Once Swedes started paying attention to what was really in their coffee cups, the people behind the counter at the coffee shops also came into focus.
Once Swedes started paying attention to what was really in their coffee cups, the people behind the counter at the coffee shops also came into focus. First as baristas, and now with their own subculture.
“Great coffee is no hocus-pocus, everyone can do it. But we who are working with quality coffee and have gone into it in detail, for us it's a craft. I could work with coffee for the rest of my life and still not learn everything,” says Simon Westerlund, barista at Drop Coffee in Stockholm. Along with four colleagues from the combined cafe and roastery, Westerlund participated in the Swedish espresso championship Barista Cup, which was held in Stockholm. “A barista’s job is glamorous. I hope to immerse myself in coffee roasting, but it is a sophisticated operation, which requires mastery of the botany of coffee, and the various brewing techniques first. Just as a director must have control over the actors’ characters, the roaster must keep track of the coffee,” says Joanna Elm, who’s been a barista for five years and also attended the championship. Both Westerlund and Elm talk lyrically about coffee and call other people in the business “family.”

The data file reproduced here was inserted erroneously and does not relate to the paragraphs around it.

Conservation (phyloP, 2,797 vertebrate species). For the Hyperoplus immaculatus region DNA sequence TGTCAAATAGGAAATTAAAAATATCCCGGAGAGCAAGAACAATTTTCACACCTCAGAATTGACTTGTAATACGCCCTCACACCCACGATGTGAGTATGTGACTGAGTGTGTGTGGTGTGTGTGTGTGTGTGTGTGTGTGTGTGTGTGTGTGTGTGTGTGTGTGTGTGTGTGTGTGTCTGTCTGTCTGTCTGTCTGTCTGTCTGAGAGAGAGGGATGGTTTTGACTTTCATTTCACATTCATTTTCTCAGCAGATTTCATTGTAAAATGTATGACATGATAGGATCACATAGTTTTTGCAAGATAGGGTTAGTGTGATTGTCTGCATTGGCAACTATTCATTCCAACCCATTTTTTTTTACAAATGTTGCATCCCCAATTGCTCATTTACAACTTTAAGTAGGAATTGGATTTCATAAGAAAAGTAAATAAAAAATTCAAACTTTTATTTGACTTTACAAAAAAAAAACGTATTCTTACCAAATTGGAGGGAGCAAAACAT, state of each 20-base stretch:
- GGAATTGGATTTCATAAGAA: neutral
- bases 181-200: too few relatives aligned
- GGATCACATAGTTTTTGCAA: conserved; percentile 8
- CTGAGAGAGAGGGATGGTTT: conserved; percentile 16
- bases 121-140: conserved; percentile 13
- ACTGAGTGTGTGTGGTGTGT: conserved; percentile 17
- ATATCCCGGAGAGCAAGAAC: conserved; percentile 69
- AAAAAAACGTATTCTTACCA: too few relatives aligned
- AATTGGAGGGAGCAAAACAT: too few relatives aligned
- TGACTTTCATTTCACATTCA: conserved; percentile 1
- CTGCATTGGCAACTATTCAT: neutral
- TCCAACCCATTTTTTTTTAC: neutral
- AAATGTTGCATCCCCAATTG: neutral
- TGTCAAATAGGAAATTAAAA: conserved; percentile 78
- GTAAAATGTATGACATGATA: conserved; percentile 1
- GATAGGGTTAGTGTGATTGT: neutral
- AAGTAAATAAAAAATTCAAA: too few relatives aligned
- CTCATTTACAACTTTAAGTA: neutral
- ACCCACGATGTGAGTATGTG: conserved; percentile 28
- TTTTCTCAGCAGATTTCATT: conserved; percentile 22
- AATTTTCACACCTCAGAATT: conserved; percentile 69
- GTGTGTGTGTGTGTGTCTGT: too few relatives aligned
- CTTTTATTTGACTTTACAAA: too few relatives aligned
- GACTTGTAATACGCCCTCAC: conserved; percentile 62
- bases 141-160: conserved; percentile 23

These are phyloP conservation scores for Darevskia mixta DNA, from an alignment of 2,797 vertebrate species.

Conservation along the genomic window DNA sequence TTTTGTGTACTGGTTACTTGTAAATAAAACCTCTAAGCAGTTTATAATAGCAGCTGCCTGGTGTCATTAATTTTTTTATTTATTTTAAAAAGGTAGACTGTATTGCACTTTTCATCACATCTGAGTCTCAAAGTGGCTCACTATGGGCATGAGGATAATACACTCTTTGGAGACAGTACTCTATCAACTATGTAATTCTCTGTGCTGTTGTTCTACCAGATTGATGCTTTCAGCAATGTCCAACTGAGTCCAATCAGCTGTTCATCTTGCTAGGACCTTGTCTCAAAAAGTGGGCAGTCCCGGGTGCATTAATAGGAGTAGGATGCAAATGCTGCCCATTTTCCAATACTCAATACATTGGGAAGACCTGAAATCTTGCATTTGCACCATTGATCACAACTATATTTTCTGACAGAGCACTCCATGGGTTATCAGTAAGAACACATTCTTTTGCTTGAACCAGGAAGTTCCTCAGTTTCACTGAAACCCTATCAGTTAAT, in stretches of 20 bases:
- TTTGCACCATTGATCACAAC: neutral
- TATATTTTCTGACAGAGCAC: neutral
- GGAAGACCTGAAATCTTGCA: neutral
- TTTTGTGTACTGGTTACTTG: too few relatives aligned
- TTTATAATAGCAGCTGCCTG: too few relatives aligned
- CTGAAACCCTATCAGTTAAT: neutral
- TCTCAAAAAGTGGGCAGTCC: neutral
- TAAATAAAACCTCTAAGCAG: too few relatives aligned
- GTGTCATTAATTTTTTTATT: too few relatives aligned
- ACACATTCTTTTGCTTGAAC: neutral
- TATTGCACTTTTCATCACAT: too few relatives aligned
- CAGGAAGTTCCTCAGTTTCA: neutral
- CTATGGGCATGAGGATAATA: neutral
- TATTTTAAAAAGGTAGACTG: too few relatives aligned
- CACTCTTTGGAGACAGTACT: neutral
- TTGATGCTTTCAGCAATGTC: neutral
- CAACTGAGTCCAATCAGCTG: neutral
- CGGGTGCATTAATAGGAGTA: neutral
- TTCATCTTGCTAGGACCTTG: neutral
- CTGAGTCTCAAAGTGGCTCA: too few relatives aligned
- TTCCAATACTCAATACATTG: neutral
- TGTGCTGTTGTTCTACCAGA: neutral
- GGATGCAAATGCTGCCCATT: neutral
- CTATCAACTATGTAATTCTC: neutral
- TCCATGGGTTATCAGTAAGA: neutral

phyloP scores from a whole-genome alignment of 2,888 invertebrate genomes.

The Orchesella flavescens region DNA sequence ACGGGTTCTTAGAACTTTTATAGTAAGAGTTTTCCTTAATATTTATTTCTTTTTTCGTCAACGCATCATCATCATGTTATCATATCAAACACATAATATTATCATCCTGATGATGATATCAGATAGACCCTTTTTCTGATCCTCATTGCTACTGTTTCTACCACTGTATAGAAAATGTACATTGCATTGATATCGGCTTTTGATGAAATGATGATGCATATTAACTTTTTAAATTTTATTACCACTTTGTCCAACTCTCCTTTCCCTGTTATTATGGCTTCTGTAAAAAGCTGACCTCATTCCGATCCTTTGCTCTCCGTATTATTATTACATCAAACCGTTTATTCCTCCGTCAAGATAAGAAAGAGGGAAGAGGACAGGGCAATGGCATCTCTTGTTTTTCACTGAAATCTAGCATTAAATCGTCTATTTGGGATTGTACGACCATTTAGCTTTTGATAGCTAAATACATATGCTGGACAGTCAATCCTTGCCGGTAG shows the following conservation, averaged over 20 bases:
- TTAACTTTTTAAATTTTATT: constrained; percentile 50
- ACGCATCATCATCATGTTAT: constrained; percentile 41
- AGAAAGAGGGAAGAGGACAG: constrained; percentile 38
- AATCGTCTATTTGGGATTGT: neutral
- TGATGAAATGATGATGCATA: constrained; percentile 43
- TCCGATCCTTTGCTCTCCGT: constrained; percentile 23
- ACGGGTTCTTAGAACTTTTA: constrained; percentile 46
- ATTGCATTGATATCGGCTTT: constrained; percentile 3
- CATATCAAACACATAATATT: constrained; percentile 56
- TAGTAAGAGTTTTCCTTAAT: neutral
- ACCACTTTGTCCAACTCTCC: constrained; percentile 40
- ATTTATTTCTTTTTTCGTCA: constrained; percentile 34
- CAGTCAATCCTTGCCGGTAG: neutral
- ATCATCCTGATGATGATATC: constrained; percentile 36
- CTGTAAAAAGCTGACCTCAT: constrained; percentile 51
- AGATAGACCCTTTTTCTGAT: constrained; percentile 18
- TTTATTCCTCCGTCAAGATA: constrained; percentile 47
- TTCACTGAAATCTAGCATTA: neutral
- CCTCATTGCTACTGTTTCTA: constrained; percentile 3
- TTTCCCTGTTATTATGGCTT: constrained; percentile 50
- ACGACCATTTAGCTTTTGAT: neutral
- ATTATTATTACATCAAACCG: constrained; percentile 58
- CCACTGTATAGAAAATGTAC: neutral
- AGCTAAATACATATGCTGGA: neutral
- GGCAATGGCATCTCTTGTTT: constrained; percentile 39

When birthdays are being celebrated, they are being celebrated with coffee drinks—it’s clearly a lifestyle, and there seems to be a certain “barista fashion” as well. “I have what we in this business call a ‘barista beard,’” says Westerlund. “But I had a beard before I became a coffee nerd. I haven’t thought too much about my style, that’s not what I want in focus, it is the coffee.” Westerlund and Elm don’t believe they are dealing with a temporary trend. Elm talks about a coffee ad from 100 years ago that she saw recently, which pointed out different coffee beans, flavors and origins. “The difference between then and now is that we now have better knowledge and other tools. We have better grinders and filters and thermometers. It may sound advanced, but it really is the same craft, and in the end it is all about making really good coffee,” she says. The winner of Barista Cup in Stockholm will represent Sweden in the World Barista Championship, which is held in Vienna, Austria, June 12-15. For more information on the winner: www.scae.se